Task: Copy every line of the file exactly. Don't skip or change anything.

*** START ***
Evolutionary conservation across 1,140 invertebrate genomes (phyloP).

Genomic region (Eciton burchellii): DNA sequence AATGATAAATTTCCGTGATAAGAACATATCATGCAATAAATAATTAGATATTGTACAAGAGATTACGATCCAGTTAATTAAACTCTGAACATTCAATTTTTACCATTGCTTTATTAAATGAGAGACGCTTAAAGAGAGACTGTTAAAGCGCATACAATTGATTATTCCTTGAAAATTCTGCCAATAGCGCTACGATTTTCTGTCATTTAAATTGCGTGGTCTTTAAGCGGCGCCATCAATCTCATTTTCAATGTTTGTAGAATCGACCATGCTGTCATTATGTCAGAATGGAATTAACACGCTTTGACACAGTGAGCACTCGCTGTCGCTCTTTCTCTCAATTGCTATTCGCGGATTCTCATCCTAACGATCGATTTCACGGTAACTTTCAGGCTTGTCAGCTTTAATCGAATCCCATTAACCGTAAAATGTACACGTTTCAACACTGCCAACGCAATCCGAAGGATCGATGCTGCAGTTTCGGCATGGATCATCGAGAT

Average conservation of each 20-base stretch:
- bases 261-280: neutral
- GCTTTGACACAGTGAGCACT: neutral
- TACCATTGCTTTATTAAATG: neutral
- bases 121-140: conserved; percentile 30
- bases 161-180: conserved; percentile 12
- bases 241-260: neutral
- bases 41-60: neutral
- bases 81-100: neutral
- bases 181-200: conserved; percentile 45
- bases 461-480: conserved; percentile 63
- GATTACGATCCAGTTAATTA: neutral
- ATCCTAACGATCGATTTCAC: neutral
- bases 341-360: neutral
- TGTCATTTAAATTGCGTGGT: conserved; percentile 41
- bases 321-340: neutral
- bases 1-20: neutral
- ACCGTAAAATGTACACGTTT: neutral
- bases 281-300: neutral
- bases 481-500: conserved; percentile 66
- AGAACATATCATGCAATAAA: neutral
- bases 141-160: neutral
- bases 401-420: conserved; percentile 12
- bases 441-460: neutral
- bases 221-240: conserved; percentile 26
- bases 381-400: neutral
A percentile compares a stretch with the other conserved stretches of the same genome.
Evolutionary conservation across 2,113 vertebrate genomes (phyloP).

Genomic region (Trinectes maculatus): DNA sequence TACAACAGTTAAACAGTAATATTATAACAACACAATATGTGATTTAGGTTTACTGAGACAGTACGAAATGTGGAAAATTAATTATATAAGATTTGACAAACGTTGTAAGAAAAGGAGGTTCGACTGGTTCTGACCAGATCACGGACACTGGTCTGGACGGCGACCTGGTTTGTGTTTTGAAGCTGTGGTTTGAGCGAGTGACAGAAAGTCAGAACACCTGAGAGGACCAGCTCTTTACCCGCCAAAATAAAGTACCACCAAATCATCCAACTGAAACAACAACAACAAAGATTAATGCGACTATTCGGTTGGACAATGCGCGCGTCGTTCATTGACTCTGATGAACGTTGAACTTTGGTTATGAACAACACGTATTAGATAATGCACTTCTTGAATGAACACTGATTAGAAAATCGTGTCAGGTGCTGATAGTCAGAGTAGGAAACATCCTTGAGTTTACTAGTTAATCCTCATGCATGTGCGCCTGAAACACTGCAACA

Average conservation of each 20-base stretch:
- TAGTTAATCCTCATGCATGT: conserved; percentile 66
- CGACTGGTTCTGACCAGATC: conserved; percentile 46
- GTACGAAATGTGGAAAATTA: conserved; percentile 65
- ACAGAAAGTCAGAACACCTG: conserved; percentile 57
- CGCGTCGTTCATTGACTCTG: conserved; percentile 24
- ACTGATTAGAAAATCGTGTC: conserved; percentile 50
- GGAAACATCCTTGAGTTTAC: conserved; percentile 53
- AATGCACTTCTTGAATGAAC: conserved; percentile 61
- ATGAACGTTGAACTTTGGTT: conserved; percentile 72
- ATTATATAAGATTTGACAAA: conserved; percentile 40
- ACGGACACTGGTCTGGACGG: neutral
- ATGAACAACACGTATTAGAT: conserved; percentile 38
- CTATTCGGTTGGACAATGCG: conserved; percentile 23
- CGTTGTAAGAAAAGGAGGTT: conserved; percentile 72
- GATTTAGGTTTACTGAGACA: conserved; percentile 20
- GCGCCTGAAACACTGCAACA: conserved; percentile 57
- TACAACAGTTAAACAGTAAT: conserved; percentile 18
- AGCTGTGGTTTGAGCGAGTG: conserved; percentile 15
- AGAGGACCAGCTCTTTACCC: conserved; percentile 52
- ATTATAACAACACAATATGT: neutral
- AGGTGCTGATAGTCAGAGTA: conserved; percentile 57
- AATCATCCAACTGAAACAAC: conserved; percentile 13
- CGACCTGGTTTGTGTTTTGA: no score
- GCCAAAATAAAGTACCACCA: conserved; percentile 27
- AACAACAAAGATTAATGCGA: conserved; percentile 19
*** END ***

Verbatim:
Evolutionary conservation across 1,140 invertebrate genomes (phyloP).

Genomic region (Eciton burchellii): DNA sequence AATGATAAATTTCCGTGATAAGAACATATCATGCAATAAATAATTAGATATTGTACAAGAGATTACGATCCAGTTAATTAAACTCTGAACATTCAATTTTTACCATTGCTTTATTAAATGAGAGACGCTTAAAGAGAGACTGTTAAAGCGCATACAATTGATTATTCCTTGAAAATTCTGCCAATAGCGCTACGATTTTCTGTCATTTAAATTGCGTGGTCTTTAAGCGGCGCCATCAATCTCATTTTCAATGTTTGTAGAATCGACCATGCTGTCATTATGTCAGAATGGAATTAACACGCTTTGACACAGTGAGCACTCGCTGTCGCTCTTTCTCTCAATTGCTATTCGCGGATTCTCATCCTAACGATCGATTTCACGGTAACTTTCAGGCTTGTCAGCTTTAATCGAATCCCATTAACCGTAAAATGTACACGTTTCAACACTGCCAACGCAATCCGAAGGATCGATGCTGCAGTTTCGGCATGGATCATCGAGAT

Average conservation of each 20-base stretch:
- bases 261-280: neutral
- GCTTTGACACAGTGAGCACT: neutral
- TACCATTGCTTTATTAAATG: neutral
- bases 121-140: conserved; percentile 30
- bases 161-180: conserved; percentile 12
- bases 241-260: neutral
- bases 41-60: neutral
- bases 81-100: neutral
- bases 181-200: conserved; percentile 45
- bases 461-480: conserved; percentile 63
- GATTACGATCCAGTTAATTA: neutral
- ATCCTAACGATCGATTTCAC: neutral
- bases 341-360: neutral
- TGTCATTTAAATTGCGTGGT: conserved; percentile 41
- bases 321-340: neutral
- bases 1-20: neutral
- ACCGTAAAATGTACACGTTT: neutral
- bases 281-300: neutral
- bases 481-500: conserved; percentile 66
- AGAACATATCATGCAATAAA: neutral
- bases 141-160: neutral
- bases 401-420: conserved; percentile 12
- bases 441-460: neutral
- bases 221-240: conserved; percentile 26
- bases 381-400: neutral
A percentile compares a stretch with the other conserved stretches of the same genome.
Evolutionary conservation across 2,113 vertebrate genomes (phyloP).

Genomic region (Trinectes maculatus): DNA sequence TACAACAGTTAAACAGTAATATTATAACAACACAATATGTGATTTAGGTTTACTGAGACAGTACGAAATGTGGAAAATTAATTATATAAGATTTGACAAACGTTGTAAGAAAAGGAGGTTCGACTGGTTCTGACCAGATCACGGACACTGGTCTGGACGGCGACCTGGTTTGTGTTTTGAAGCTGTGGTTTGAGCGAGTGACAGAAAGTCAGAACACCTGAGAGGACCAGCTCTTTACCCGCCAAAATAAAGTACCACCAAATCATCCAACTGAAACAACAACAACAAAGATTAATGCGACTATTCGGTTGGACAATGCGCGCGTCGTTCATTGACTCTGATGAACGTTGAACTTTGGTTATGAACAACACGTATTAGATAATGCACTTCTTGAATGAACACTGATTAGAAAATCGTGTCAGGTGCTGATAGTCAGAGTAGGAAACATCCTTGAGTTTACTAGTTAATCCTCATGCATGTGCGCCTGAAACACTGCAACA

Average conservation of each 20-base stretch:
- TAGTTAATCCTCATGCATGT: conserved; percentile 66
- CGACTGGTTCTGACCAGATC: conserved; percentile 46
- GTACGAAATGTGGAAAATTA: conserved; percentile 65
- ACAGAAAGTCAGAACACCTG: conserved; percentile 57
- CGCGTCGTTCATTGACTCTG: conserved; percentile 24
- ACTGATTAGAAAATCGTGTC: conserved; percentile 50
- GGAAACATCCTTGAGTTTAC: conserved; percentile 53
- AATGCACTTCTTGAATGAAC: conserved; percentile 61
- ATGAACGTTGAACTTTGGTT: conserved; percentile 72
- ATTATATAAGATTTGACAAA: conserved; percentile 40
- ACGGACACTGGTCTGGACGG: neutral
- ATGAACAACACGTATTAGAT: conserved; percentile 38
- CTATTCGGTTGGACAATGCG: conserved; percentile 23
- CGTTGTAAGAAAAGGAGGTT: conserved; percentile 72
- GATTTAGGTTTACTGAGACA: conserved; percentile 20
- GCGCCTGAAACACTGCAACA: conserved; percentile 57
- TACAACAGTTAAACAGTAAT: conserved; percentile 18
- AGCTGTGGTTTGAGCGAGTG: conserved; percentile 15
- AGAGGACCAGCTCTTTACCC: conserved; percentile 52
- ATTATAACAACACAATATGT: neutral
- AGGTGCTGATAGTCAGAGTA: conserved; percentile 57
- AATCATCCAACTGAAACAAC: conserved; percentile 13
- CGACCTGGTTTGTGTTTTGA: no score
- GCCAAAATAAAGTACCACCA: conserved; percentile 27
- AACAACAAAGATTAATGCGA: conserved; percentile 19